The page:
The phenotypic expression and the severity vary widely with pulmonary complications being the most serious and causing mortality in more than 90 % of CF patients [3] [4]. Thickened mucus and decreased mucocilliary clearance cause prolonged pulmonary infections, more pronounced inflammation and the development of irreversible structural changes.

The CFTR protein is highly expressed in the pancreatic ductal epithelia. Therefore, impairment of the pancreatic gland is seen in most CF patients (85 %). It ranges from mucus accumulation in the small ducts to atrophy following total ductal obstruction. According to the Quinton hypothesis, a defect in the bicarbonate transport of the pancreas is the primary defect in CF with a net reduced volume of alkaline fluid and hyperconcentration of macromolecules secreted by the acinar cells [5]. Before newborn CF screening was introduced, patients with sufficient pancreatic function (PS) were diagnosed with CF much later in life since these CF patients sustain milder structural lung disease (SLD) compared to CF patients with impaired or absent pancreatic enzymes, i. e. insufficient pancreatic function (PI) [6] [7].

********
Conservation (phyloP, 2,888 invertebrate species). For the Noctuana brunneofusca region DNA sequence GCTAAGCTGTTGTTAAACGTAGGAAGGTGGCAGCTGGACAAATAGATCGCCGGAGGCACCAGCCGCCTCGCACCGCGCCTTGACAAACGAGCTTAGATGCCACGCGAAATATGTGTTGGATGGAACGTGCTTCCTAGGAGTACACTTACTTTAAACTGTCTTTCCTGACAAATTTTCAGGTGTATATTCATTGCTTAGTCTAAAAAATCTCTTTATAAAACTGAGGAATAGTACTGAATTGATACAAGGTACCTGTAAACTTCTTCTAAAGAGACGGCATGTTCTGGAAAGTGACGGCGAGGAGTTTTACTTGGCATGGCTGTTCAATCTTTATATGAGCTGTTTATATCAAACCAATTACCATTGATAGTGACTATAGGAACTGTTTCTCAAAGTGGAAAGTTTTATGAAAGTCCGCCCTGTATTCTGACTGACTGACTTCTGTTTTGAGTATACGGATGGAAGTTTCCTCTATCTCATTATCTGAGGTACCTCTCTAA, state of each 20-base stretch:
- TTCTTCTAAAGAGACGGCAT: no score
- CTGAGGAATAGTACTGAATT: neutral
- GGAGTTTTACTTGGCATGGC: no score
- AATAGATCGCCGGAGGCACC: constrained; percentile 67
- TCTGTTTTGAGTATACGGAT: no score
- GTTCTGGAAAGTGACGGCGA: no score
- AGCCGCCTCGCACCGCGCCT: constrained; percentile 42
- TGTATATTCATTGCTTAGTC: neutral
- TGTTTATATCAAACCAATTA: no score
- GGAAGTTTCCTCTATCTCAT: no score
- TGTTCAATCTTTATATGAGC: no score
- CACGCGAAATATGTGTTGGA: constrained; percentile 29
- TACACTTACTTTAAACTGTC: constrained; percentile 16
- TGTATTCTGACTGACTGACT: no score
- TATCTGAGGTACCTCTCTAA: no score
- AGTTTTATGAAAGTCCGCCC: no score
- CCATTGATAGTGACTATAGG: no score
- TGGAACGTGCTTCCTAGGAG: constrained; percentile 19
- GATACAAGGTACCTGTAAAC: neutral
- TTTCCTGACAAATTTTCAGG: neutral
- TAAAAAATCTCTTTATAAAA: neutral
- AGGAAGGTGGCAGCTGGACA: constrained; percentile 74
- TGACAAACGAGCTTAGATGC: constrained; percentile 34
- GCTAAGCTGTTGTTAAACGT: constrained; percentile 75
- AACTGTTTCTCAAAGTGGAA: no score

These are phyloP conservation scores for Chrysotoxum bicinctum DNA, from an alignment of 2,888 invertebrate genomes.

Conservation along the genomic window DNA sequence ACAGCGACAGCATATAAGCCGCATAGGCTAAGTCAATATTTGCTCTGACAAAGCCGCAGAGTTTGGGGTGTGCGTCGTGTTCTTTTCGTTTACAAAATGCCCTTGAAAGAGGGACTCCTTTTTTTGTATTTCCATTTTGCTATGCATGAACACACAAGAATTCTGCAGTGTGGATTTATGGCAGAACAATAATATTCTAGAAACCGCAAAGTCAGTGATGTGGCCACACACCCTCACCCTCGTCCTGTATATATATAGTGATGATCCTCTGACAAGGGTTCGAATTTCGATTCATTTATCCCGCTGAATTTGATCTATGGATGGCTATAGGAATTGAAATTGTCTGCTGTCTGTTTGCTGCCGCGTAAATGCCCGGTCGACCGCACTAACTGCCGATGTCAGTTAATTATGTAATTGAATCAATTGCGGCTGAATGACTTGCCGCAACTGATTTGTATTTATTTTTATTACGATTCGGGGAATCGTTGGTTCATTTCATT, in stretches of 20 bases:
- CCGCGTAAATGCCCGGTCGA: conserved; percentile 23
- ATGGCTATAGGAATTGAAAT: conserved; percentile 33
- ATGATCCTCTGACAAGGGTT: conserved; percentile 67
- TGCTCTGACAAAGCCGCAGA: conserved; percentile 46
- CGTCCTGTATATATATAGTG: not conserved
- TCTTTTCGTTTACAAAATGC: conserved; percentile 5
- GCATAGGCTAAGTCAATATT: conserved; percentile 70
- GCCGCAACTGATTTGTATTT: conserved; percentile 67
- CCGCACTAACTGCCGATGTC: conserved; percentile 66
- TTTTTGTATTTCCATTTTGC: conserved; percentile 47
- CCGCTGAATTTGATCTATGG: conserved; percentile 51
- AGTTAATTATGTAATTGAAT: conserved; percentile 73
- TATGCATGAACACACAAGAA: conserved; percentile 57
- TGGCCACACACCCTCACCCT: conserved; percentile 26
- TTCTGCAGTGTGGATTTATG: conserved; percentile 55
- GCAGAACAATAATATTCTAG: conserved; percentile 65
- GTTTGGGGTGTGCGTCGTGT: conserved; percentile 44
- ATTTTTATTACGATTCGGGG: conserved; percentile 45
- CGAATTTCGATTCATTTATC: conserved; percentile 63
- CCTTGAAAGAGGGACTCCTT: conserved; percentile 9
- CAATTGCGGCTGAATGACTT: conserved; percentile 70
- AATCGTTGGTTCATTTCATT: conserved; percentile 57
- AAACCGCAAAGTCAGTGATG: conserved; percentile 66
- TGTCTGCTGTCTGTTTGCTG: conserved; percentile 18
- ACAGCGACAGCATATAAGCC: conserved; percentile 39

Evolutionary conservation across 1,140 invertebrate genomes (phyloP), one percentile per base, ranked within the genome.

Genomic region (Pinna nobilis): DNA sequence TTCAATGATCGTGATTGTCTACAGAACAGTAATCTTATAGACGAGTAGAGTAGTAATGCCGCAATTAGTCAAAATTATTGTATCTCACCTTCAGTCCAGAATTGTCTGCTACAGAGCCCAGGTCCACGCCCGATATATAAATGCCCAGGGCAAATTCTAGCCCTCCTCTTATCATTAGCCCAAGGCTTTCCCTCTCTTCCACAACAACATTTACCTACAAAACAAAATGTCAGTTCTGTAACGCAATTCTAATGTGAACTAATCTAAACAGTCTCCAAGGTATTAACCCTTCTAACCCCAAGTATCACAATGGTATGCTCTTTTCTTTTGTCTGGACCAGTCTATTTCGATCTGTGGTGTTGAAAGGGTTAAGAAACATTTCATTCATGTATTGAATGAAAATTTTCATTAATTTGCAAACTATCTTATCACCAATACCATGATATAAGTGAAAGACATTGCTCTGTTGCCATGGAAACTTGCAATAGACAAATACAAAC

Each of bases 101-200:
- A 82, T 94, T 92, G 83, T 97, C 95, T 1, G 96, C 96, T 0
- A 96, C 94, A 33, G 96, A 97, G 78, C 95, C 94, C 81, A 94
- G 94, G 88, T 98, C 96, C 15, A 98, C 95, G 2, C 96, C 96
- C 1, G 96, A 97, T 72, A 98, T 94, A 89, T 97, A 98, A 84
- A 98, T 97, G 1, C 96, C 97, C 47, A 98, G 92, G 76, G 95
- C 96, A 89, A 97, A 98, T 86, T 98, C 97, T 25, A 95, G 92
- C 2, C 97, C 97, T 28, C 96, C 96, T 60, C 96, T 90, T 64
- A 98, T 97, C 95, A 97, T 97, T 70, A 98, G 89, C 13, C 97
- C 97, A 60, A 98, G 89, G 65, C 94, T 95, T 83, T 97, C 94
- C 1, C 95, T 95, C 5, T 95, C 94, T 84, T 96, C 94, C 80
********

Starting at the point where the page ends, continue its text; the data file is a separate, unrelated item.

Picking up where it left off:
Pulmonary function tests have been shown to be falsely reassuring and, especially in early disease stages, normal, despite structural alterations being already present on imaging [8] [9] [10]. With regard to pulmonary imaging, CT examination of the chest is still the gold standard in CF [11] [12] [13]. However, particularly in children or young adults and with recurrent imaging in chronic pulmonary disease, the accumulated radiation dose is most relevant. In university hospitals or specialized centers, pulmonary MRI is increasingly used and has proven its feasibility for disease monitoring and morphological pulmonary damage assessment [9]. Thus, an accurate prediction of exacerbation and therapy adjustment can be achieved. This radiation-free technique also offers an indication of pulmonary function, such as trapped air and, during multiphase examinations, pulmonary MRI can highlight air trapping, which is a reversible CF sign [13] [14].